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ReligionNewsBlog.com, Oct. 30, 2003

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  • Anton Hein
    ReligionNewsBlog.com, Oct. 30, 2003 [Halloween] Religious leaders differ on acceptability of Halloween http://www.religionnewsblog.com/4886-.html The evolution
    Message 1 of 1 , Oct 31, 2003
      ReligionNewsBlog.com, Oct. 30, 2003

      [Halloween] Religious leaders differ on acceptability of Halloween
      The evolution of Halloween over hundreds of years has local religious
      leaders disagreeing whether Halloween violates the teachings of both Jesus
      Christ and the Bible.

      [Nuwaubians] Trial For Sect Leader Moves To Brunswick
      The child molestation trial of Nuwaubian Nation leader Malachi York will be
      moved to Brunswick because of pretrial publicity, a federal judge announced.
      U.S. District Judge Ashley Royal ruled Wednesday that the amount of media
      coverage in the Macon and Atlanta areas would make it difficult to find an
      unbiased jury in those areas.

      [Mormon Church] Mormon missionary arraigned in Vegas on sex charges
      21-year-old Mormon missionary was arraigned Wednesday in Justice Court on
      charges of fondling two young girls in a church classroom.

      [John Rubio and Angela Camacho] Rubio's troubled past brought up
      John Allen Rubio grew up surrounded by superstition and dysfunction, and his
      background coupled with drug use and worsening schizophrenia erupted into
      the killings and decapitation of three small children, a psychiatrist said

      [John Rubio and Angela Camacho] Defendant called insane while kids were
      John Allen Rubio exhibits symptoms of paranoid schizophrenia and by legal
      definition was insane when he killed his three small children in March, a
      psychiatrist testified Wednesday.

      [John Rubio and Angela Camacho] Mother bares other motive in kids' deaths
      It was financial desperation, not insanity, that led to the suffocation,
      stabbing and decapitations of three small children, their mother told
      police. Her second statement contradicted a confession she gave the night
      before, hours after Angela Camacho and her common-law husband, John Allen
      Rubio, were arrested when the children's bodies were found.

      [John Rubio and Angela Camacho] Wife's statement says she helped kill three
      Angela Camacho helped kill her three "cursed" children, but at her
      common-law husband's suggestion, according to the first of two written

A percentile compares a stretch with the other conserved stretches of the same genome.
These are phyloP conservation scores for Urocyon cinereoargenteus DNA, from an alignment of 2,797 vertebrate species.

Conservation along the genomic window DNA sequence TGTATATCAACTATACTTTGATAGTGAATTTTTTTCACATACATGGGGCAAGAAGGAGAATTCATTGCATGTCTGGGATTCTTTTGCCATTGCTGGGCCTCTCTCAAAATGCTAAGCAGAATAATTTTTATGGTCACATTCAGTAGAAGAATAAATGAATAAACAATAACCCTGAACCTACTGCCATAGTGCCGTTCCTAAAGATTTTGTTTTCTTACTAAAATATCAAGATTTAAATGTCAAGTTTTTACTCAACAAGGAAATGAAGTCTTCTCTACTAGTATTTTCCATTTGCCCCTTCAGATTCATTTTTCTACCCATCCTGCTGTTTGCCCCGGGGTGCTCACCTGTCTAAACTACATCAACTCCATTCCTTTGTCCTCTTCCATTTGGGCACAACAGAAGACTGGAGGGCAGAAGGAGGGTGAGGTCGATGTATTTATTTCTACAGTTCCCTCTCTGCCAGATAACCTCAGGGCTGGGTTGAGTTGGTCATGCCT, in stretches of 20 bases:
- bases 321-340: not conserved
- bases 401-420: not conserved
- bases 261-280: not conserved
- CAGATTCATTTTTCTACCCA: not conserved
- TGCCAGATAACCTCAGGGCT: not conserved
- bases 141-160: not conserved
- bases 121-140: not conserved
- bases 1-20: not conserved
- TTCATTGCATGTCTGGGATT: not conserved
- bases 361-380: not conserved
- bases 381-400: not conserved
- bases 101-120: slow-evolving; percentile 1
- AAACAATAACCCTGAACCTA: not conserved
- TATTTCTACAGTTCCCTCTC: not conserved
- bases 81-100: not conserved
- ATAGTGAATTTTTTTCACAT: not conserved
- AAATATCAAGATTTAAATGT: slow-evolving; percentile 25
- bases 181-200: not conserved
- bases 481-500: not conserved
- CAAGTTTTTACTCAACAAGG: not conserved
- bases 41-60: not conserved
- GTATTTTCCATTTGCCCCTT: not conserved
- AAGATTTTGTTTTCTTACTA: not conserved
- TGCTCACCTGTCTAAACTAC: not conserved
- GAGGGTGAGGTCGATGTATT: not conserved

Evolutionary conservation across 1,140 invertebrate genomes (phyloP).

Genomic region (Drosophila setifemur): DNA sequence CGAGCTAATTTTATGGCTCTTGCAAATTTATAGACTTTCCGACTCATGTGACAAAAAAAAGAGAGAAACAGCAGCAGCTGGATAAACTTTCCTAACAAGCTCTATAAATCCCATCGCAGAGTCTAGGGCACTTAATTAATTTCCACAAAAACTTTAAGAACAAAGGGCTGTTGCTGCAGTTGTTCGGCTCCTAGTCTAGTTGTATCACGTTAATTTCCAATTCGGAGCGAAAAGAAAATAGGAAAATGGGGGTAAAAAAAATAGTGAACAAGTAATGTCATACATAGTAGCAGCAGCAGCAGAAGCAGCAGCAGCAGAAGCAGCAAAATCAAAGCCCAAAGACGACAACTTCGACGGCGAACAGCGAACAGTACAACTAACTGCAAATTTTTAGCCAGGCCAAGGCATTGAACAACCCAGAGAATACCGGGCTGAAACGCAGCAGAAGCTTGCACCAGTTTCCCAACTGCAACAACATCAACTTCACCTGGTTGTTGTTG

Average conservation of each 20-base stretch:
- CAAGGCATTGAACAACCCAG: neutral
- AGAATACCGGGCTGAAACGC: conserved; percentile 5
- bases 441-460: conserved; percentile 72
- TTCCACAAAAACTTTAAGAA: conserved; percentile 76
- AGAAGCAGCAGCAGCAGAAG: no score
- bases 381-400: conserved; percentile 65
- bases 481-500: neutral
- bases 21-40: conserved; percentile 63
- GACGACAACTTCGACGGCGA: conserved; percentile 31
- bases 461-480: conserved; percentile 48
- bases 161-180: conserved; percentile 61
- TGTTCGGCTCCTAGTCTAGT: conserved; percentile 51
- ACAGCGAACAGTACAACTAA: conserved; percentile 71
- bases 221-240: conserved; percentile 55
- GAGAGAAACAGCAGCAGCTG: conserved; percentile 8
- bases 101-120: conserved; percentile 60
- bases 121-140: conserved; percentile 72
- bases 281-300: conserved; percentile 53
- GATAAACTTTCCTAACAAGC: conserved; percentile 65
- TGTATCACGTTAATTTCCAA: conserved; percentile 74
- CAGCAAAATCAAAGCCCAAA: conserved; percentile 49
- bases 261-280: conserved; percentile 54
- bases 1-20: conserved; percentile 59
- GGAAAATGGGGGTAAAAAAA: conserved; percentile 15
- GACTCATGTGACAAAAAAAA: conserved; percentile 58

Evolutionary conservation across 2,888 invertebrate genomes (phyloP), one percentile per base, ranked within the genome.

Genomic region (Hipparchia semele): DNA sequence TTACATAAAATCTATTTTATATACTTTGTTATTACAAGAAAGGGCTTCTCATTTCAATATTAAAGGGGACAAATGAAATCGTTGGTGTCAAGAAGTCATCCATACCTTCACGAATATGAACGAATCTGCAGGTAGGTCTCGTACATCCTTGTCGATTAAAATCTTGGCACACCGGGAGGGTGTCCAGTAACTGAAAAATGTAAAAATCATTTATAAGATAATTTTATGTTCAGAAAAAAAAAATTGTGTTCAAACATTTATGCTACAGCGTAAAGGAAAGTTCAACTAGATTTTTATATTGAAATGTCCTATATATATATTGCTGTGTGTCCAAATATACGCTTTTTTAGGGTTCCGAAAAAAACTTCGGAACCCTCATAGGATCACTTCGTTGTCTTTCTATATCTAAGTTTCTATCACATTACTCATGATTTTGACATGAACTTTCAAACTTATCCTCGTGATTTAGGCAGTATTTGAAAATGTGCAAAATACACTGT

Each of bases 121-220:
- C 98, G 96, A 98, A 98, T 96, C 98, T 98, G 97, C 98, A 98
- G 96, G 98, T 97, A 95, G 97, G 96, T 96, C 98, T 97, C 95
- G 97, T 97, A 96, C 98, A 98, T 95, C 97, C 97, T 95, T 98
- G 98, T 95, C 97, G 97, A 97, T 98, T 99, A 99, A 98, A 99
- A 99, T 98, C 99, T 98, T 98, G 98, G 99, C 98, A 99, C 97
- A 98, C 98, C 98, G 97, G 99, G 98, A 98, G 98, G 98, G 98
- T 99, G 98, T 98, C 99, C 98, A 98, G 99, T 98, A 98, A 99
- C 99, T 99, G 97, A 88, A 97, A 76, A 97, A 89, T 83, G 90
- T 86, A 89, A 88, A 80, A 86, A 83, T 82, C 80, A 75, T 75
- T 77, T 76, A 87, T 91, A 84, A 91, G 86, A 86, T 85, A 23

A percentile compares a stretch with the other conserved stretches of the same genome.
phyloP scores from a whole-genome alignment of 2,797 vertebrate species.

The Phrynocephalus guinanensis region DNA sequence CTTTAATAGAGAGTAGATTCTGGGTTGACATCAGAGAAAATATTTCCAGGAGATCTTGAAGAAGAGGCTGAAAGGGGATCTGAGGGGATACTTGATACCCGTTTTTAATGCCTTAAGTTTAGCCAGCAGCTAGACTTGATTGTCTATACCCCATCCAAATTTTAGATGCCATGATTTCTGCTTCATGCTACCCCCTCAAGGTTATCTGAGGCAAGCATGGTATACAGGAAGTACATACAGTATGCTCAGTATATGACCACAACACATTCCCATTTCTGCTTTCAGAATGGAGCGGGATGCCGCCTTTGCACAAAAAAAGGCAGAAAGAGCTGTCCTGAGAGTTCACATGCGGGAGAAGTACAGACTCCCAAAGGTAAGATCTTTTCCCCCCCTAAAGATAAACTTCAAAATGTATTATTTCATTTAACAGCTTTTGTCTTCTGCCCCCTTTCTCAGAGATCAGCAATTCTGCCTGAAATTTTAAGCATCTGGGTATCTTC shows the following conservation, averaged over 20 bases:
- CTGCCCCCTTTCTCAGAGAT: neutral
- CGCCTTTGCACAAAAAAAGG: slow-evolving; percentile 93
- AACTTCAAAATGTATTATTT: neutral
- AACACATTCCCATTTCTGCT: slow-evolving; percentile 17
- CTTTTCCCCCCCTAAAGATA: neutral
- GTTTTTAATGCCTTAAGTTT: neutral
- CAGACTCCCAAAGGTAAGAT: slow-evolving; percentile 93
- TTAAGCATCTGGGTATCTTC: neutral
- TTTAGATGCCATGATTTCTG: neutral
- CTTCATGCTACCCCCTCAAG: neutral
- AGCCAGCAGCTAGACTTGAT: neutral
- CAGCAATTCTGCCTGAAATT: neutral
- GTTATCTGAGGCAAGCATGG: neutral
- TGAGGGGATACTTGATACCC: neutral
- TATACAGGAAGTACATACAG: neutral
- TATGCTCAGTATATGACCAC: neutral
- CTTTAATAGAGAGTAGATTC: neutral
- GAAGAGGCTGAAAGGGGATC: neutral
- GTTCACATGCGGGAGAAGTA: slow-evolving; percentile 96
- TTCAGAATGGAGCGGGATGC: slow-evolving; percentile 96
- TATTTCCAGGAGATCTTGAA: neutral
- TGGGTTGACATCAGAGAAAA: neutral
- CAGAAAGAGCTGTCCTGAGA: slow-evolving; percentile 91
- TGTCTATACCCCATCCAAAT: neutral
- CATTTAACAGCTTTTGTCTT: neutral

confession made to police and presented in court today. A written statement
      by Camacho on March 11 was used against John Allen Rubio, 23, in the sixth
      day of his capital murder trial.

      [Goth] 'Goth' defined: Seminar sheds light on what is behind mysterious
      teenage trend
      [Gordon A.] Crews, who has written books and articles about the occult,
      satanic involvement, gangs and school violence, presented pieces of his
      research on Goth behavior during a seminar for law enforcement officials
      Wednesday at the university's conference center on Anthony Road. About 30
      officers from around Rhode Island and as far away as Boston attended the

      [Hate Groups] South African Court Told of Plot for Coup and Ouster of Blacks

      A white extremist sect plotted in 2001 to overthrow South Africa's
      government, assassinate its former president, Nelson Mandela, and march more
      than 35 million blacks and other nonwhites into exile along two
      superhighways, prosecutors said in a Pretoria court on Wednesday. A police
      informant described the bizarre plan during the first day of testimony in
      the trial of 22 members of the extremist group, called the Boeremag, on
      charges that include treason, murder and terrorism. The case is the first
      treason trial since South Africa dismantled its white-ruled apartheid system
      in 1994.

      [Polygamy] Hatch Concerned Utah's Polygamy Ban may be Overturned
      Sen. Orrin Hatch, who earlier this year had some kind words about
      polygamists, is expressing concern that Utah's ban on polygamy may be held
      invalid in light of the U.S. Supreme Court ruling overturning a Texas law
      against consensual sodomy by homosexuals. "The legal argument is there,"
      Hatch told The Salt Lake Tribune. "The current Supreme Court ruled that
      whether a majority of the public opposes a particular practice as immoral,
      it's not sufficient reason for upholding a law prohibiting that practice."
      He also was concerned about the ruling's potential to legalize same-sex

      [Polygamy] Safe haven proposed in polygamous town
      Arizona Attorney General Terry Goddard wants a safe haven established in the
      polygamous town of Colorado City to serve underage brides and abused
      children. "The nearest (Child Protective Services) station is 30 miles
      away, and that's unconscionable given what we know today," Goddard said
      during a wide-ranging interview Wednesday with The Associated Press.
      Colorado City and neighboring Hildale, Utah, are heavily populated with
      members of the Fundamentalist Church of Jesus Christ of Latter Day Saints, a